The news surrounding the discovery of three missing women in Ohio, abducted and held for more than ten years, and the case of Brenda Heist, the Pennsylvania accounts clerk who recently reappeared after 11 years missing, have raised questions about missing persons laws and presumptions of death.
On 26 March 2013, the Presumption of Death Act 2013 received Royal Assent. The act was first introduced as a private member’s bill by John Glen MP in 2012 and received widespread support in both the House of Commons and Lords.
While the law has received Royal Assent, its substantive provisions are to be brought in to effect by statutory order, which has not yet taken place. From a review of the statute however, the changes surrounding this area of law are clear.
In a previous article, I explored the law of England and Wales in relation to the presumption of death of missing persons prior to April 2013. The law has best been described as “piecemeal”, with no single piece of legislation that governed the processes bereaved family members needed to pursue. This was a very complicated, difficult and expensive process for anyone with a family bereavement of this nature to go through.
The new act, which can be read in full here, has attempted to simplify this process and bring England and Wales in line with the legislation already in effect in North Ireland and Scotland. The act applies where a person who is missing is thought to have died or has not been known to be alive for a period of at least seven years, and allows family members or loved ones to apply to the High Court for a declaration that the missing person is presumed to be dead. Such a declaration is conclusive of the missing person’s presumed death, includes the date and time of that death and is effective for all purposes, including ending of the missing person’s marriage and dealing with property.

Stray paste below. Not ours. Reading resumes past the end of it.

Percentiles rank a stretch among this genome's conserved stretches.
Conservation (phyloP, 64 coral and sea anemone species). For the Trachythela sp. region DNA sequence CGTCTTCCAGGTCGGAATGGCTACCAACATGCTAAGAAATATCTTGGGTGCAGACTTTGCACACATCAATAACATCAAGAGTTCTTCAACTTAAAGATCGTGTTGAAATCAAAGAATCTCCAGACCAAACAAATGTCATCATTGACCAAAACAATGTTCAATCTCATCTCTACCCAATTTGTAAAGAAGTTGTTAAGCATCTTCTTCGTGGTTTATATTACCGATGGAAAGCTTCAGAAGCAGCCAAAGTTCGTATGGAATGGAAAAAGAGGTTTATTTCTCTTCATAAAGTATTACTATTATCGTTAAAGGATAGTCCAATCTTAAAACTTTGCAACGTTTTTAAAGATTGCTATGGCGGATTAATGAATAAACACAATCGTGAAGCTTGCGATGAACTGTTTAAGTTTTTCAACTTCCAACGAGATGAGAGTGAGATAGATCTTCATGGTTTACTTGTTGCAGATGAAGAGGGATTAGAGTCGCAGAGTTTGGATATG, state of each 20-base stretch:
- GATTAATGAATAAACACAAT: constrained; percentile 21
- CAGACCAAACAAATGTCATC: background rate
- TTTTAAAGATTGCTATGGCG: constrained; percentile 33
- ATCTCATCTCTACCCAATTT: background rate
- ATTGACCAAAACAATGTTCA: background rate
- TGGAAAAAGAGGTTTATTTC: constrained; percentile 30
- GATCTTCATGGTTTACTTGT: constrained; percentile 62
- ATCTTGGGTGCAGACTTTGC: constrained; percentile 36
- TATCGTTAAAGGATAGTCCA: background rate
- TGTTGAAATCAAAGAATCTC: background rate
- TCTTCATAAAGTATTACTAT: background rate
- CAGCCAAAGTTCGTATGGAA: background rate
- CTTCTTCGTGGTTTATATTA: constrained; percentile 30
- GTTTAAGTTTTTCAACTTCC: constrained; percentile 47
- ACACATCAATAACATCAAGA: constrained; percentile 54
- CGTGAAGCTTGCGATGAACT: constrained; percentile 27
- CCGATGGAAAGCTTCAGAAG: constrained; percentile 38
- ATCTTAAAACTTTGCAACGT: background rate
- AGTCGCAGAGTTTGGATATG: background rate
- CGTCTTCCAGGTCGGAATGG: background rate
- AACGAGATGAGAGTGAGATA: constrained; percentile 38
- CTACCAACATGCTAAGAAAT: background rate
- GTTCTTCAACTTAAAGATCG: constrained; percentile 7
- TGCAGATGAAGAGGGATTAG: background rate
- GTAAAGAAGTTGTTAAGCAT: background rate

By these sections alone, the new act simplifies and streamlines the process for the loved ones of missing persons, allowing one application to be effective for all purposes, instead of the previous rules requiring declarations for each specific purpose. The act also resolves potential questions surrounding time-sensitive assets of the missing person, such as insurance policies.
In the event that an individual, declared presumed dead under the new Act, reappears as a later date, the declaration may be varied or revoked. It is worth noting, however, that in the 34 years of Scottish legislation similar to that introduced in England and Wales this year, only one person declared presumed dead has since reappeared. The Ministry of Justice estimates that around 30-40 applications for a presumption of death certificate would be made each year.
While appears that the new act will go a considerable way towards clarifying the law and assisting families for whom such declarations are required, there has been some criticism that the act does not go far enough, particular by failing to adopt ‘guardianship’ provisions to manage the affairs of people missing within that seven-year period. However, it has been made clear by a number of people – not least John Glen MP who introduced the then-bill – that this act is considered the first stepping stone to further legislation in this area.
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